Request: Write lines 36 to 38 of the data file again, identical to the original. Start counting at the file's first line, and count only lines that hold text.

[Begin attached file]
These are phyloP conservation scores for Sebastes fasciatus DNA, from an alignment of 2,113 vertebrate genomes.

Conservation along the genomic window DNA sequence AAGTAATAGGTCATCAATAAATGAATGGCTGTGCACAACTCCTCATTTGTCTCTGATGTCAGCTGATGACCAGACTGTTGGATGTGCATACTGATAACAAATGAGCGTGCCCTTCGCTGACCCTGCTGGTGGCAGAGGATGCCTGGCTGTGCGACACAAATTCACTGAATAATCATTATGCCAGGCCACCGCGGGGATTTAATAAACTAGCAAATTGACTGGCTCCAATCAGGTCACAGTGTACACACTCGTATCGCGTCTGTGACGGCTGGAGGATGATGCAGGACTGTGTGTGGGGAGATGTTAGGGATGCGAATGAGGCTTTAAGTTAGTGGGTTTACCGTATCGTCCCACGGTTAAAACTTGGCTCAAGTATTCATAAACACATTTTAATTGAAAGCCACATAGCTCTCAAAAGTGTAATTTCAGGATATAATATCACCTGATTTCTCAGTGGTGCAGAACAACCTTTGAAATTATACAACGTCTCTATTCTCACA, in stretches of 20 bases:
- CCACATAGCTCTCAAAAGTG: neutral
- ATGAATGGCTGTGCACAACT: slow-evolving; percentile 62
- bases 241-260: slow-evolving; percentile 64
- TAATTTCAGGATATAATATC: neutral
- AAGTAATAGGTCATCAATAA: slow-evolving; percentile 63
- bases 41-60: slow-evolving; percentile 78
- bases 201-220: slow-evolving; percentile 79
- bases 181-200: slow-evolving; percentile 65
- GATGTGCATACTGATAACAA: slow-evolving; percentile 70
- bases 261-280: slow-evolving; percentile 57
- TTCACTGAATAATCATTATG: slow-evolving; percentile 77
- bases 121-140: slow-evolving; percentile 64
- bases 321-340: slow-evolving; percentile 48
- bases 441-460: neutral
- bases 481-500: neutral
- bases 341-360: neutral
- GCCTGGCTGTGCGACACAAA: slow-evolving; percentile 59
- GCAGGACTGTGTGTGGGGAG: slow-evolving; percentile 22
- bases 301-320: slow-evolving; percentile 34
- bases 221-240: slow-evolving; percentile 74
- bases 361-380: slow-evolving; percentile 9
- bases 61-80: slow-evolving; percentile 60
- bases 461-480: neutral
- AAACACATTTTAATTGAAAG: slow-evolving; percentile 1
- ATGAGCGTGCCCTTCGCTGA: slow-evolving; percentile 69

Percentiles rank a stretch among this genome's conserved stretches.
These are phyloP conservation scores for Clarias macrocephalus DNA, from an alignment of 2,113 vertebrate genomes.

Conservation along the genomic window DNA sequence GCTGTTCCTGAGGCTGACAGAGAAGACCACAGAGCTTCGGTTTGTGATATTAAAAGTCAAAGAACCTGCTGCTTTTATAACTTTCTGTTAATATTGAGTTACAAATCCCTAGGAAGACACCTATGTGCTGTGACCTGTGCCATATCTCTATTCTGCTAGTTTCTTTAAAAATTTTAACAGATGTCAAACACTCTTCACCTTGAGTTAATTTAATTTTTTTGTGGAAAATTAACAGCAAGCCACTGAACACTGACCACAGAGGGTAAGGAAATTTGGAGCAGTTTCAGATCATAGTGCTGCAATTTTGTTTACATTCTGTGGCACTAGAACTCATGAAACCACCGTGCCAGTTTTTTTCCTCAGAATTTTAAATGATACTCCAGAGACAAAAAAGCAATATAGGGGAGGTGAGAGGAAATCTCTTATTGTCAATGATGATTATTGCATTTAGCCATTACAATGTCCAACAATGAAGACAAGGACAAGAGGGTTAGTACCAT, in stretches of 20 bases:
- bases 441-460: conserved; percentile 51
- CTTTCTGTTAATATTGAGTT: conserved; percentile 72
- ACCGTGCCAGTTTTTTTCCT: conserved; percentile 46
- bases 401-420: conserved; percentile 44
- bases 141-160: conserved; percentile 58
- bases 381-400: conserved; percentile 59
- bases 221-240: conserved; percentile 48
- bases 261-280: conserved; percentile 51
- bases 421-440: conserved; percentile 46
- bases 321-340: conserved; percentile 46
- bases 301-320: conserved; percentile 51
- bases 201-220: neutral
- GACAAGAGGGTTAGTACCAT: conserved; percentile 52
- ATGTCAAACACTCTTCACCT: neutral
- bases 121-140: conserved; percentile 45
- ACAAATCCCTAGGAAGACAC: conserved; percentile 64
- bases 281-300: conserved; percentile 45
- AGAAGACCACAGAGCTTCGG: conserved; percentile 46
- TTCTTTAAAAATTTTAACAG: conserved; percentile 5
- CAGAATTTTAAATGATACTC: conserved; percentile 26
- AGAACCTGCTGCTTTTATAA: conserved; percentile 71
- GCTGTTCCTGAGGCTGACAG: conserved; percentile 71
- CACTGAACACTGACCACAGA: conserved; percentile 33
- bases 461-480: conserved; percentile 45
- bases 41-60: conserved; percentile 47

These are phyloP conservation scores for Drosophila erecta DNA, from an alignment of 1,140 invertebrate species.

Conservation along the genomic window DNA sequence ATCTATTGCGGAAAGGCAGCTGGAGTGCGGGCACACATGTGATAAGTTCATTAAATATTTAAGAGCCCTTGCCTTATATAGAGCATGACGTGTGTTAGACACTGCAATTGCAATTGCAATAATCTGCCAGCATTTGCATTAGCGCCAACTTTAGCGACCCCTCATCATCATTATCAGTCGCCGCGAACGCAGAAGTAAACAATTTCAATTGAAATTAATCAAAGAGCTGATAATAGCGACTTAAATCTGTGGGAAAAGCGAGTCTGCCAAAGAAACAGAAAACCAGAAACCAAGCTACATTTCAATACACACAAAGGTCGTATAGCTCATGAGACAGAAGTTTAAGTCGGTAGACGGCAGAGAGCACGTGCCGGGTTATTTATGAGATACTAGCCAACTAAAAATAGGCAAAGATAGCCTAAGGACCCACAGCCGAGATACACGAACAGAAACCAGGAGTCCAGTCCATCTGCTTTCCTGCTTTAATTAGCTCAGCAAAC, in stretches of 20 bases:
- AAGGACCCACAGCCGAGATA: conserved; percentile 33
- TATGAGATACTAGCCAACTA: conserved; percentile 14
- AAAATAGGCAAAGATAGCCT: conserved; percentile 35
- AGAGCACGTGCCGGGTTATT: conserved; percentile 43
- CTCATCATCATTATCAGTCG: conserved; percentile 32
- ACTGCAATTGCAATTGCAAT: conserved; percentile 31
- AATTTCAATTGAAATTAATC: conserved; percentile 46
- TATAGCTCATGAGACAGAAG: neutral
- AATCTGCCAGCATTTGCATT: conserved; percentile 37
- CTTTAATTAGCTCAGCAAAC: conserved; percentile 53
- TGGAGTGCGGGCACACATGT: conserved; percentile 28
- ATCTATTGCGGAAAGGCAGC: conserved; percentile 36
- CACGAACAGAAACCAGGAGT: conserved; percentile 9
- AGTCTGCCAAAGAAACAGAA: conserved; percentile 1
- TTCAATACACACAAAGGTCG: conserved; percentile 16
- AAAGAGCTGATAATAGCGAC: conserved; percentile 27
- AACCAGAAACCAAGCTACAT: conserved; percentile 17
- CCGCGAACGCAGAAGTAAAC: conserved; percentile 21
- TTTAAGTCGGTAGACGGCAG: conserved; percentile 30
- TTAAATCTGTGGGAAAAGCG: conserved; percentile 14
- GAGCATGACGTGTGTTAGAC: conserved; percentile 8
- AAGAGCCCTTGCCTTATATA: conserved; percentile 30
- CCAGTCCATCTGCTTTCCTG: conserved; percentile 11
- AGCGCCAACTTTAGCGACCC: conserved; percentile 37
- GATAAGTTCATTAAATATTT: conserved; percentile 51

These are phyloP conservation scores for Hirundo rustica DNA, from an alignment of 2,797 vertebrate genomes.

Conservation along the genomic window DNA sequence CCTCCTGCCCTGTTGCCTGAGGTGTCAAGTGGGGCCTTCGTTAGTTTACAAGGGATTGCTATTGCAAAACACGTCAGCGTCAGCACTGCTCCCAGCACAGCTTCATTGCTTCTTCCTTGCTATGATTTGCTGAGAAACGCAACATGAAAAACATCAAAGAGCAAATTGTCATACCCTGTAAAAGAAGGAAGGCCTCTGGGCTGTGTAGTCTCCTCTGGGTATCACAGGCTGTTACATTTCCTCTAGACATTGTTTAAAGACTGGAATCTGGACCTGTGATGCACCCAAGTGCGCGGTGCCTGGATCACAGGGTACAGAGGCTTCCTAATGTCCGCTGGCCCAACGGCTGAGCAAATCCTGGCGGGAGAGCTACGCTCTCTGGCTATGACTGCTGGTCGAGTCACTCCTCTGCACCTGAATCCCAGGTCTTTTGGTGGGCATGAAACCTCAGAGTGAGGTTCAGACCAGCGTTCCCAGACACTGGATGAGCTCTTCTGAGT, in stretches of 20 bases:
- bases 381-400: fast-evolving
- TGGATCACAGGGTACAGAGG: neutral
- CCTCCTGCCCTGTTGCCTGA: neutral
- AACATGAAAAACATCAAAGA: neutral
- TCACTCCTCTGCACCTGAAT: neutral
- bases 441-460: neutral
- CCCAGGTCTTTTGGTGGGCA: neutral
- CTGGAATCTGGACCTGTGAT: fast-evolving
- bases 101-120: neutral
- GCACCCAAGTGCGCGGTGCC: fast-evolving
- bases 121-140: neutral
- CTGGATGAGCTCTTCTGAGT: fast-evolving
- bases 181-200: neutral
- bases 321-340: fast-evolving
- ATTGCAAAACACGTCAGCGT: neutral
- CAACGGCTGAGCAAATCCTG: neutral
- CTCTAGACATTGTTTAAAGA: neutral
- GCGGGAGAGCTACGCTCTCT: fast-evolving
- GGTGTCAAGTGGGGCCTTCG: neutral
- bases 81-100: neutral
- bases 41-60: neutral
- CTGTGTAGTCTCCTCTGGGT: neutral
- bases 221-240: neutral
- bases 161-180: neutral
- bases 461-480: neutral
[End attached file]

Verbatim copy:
- bases 381-400: conserved; percentile 59
- bases 221-240: conserved; percentile 48
- bases 261-280: conserved; percentile 51